This time, he knew he was ready to make some changes. ”I want it this time,” he said at Horizon last March where he underwent detox and stabilization. He next moved to a long-term rehabilitation facility, Horizon’s Delta Village in Sanborn.

After a couple of months, he was ready to take the next step to Sundram Manor, a halfway house in Niagara Falls.

It's time for Strickland's monthly Vivitrol injection. The drug — known generically as naltrexone — helps diminish the cravings for alcohol and opioids, and if an addict takes opioids while on it, the addict won't get high. Strickland appreciates the effects, but he dreads the shot because it's painful. Photo taken May 15, 2017. (Sharon Cantillon/Buffalo News)

Strickland greets his live-in girlfriend, Cindy Burch, on May 15, 2017. He's about about to have his last conjoint session with his mother, Kim, and Cindy. He and Cindy have been together for five years. He later admitted that his struggles took a toll on their relationship. (Sharon Cantillon/Buffalo News)

Strickland’s feeling good about his life now. He doesn’t do hard drugs anymore, though he does drink alcohol.

He has an apartment in Medina and a steady job working second-shift at a manufacturing plant. He’s saving money to buy himself a car.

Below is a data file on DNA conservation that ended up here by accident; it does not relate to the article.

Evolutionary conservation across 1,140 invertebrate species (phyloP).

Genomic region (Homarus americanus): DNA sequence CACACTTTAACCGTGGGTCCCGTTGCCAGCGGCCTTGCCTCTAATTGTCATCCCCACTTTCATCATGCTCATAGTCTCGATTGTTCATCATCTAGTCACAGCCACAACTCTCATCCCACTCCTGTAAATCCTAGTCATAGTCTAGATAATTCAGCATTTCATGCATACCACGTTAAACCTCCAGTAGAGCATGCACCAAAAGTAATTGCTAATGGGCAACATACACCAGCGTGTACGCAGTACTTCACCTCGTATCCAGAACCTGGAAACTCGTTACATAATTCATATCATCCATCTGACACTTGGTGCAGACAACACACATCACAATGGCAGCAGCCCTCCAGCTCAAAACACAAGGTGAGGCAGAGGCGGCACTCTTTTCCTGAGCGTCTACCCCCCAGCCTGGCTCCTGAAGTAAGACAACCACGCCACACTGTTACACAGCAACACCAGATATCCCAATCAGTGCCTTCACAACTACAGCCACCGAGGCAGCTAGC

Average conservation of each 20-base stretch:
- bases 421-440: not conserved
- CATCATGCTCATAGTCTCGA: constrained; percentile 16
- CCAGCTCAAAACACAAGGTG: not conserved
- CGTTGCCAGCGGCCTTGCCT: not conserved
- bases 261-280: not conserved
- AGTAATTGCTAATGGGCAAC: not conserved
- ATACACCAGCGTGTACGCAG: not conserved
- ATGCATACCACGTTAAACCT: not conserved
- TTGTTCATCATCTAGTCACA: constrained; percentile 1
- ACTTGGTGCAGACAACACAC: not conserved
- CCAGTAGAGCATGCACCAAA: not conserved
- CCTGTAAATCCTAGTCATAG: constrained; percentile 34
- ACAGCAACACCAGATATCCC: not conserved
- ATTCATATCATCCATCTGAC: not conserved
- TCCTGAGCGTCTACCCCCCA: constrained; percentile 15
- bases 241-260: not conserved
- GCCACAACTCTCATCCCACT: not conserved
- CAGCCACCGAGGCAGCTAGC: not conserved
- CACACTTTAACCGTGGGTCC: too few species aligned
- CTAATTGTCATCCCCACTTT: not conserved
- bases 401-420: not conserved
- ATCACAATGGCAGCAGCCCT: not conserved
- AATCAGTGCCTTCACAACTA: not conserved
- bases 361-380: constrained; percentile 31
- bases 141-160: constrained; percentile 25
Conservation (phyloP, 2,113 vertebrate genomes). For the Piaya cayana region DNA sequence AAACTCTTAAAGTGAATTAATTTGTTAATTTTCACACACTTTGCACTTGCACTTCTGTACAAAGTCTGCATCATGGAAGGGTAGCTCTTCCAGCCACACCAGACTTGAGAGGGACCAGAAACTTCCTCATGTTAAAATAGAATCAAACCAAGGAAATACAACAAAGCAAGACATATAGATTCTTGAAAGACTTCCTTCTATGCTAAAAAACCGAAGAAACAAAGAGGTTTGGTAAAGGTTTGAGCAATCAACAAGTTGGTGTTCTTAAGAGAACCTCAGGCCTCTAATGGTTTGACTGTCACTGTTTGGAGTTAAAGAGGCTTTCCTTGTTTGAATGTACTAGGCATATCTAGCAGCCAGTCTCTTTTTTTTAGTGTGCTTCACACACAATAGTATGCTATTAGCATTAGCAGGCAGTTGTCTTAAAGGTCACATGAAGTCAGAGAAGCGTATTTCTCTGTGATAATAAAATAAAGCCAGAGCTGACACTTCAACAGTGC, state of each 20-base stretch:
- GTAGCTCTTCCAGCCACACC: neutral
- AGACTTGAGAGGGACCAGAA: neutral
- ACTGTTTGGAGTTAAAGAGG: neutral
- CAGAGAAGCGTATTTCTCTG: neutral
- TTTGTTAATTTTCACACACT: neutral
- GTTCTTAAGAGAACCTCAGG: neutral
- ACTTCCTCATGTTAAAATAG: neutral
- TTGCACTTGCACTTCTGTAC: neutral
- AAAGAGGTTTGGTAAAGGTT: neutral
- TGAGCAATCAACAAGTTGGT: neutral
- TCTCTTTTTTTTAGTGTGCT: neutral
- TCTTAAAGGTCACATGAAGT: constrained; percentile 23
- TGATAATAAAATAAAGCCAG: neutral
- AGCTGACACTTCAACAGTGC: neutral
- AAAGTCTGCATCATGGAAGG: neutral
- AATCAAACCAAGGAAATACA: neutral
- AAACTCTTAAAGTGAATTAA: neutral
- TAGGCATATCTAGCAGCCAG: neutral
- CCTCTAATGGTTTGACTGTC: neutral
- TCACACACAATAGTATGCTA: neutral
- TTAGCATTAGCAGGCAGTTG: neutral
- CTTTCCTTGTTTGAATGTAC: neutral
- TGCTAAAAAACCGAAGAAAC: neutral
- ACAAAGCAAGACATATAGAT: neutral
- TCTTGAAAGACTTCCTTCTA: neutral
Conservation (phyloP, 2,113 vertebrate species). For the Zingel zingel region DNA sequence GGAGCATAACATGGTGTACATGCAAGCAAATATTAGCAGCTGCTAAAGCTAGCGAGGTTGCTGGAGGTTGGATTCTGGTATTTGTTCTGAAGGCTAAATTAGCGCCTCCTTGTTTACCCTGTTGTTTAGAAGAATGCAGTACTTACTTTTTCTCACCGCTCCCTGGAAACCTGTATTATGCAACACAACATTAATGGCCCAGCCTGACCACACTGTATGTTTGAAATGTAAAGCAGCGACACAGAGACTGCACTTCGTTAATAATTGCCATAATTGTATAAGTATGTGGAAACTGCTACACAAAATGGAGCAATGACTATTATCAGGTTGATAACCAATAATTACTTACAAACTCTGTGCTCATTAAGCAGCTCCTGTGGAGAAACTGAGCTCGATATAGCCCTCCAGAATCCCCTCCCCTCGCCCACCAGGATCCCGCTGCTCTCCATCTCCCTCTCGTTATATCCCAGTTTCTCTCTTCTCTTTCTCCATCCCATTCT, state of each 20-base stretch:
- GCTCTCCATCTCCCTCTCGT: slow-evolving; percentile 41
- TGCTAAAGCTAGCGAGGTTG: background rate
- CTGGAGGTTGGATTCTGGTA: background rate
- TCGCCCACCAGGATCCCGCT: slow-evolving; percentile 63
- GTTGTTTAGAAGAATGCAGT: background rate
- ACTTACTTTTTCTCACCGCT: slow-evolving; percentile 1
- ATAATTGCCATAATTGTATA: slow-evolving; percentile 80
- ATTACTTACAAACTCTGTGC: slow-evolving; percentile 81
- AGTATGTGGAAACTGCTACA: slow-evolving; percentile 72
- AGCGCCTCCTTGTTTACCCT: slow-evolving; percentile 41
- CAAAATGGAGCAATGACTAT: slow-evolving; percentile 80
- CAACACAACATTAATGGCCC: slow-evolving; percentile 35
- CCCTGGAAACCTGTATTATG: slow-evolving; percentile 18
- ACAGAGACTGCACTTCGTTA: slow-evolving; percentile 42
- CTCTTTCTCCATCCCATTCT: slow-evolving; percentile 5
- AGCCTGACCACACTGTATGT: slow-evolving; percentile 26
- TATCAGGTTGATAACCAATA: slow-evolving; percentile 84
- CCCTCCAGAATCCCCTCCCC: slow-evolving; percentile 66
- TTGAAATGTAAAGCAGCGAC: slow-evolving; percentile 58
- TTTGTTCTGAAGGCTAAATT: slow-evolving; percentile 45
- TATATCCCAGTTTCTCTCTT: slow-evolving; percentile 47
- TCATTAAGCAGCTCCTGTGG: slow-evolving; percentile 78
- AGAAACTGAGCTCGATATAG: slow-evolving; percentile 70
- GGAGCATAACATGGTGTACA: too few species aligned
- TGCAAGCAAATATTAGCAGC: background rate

Strickland's mother, Kim Stawicki, gives him a hug after the conjoint counseling session. Stawicki says of Strickland's years of addiction: “It was horrible. It was like living with someone you don’t even know. It was an everyday battle.” It's different now, she says. “I can go to bed at night and not be afraid that I’m going to get a phone call that he’s in a ditch somewhere. I’d be up all night or I’d be tossing and turning. It’s not like that anymore.” (Sharon Cantillon/Buffalo News)

Strickland and his friend Mike Schroeder share a moment during Strickland's farewell group session May 15, 2017. Strickland and Schroeder knew each other from high school, but their common bond over the last four years has been drugs and alcohol. After Strickland's last relapse at Schroeder's house, Schroeder ended up following Strickland into rehab. Even though Schroeder is doing well now, Strickland doesn't hang out with him. "It's too dangerous," he says. (Sharon Cantillon/Buffalo News)

Clean for 116 days, Garrett Strickland gets ready to go out June 22, 2017. "Here," he says of the greater freedom of the halfway house, "they give you enough rope to hang yourself. It depends on what you do with it." (Sharon Cantillon/Buffalo News)

His advice to anyone who’ll listen:

“Don’t do drugs. You can put that in quotes for real. It will ruin your whole life. It really will. Quick.”


Information services

To get help, information and referrals for addiction treatment services, call the Erie County 24-hour addiction hotline at 716-831-7007.

For more information about Horizon Health Services, call 716-831-1800 or

— Written by Maki Becker

Strickland and his friends Ashlee Waters, to Strickland's left, and Marcus Warren, right, celebrate a Bills touchdown at the Nov. 25, 2018, game. Waters, a longtime friend of Strickland's, said he didn't used to come around much when he was using drugs, but now he's back to being the friend she knows and loves. "He's full of life; he's so happy," she said. "He'll help you out whenever you need, and he's a great uncle to my kids." (Sharon Cantillon/Buffalo News)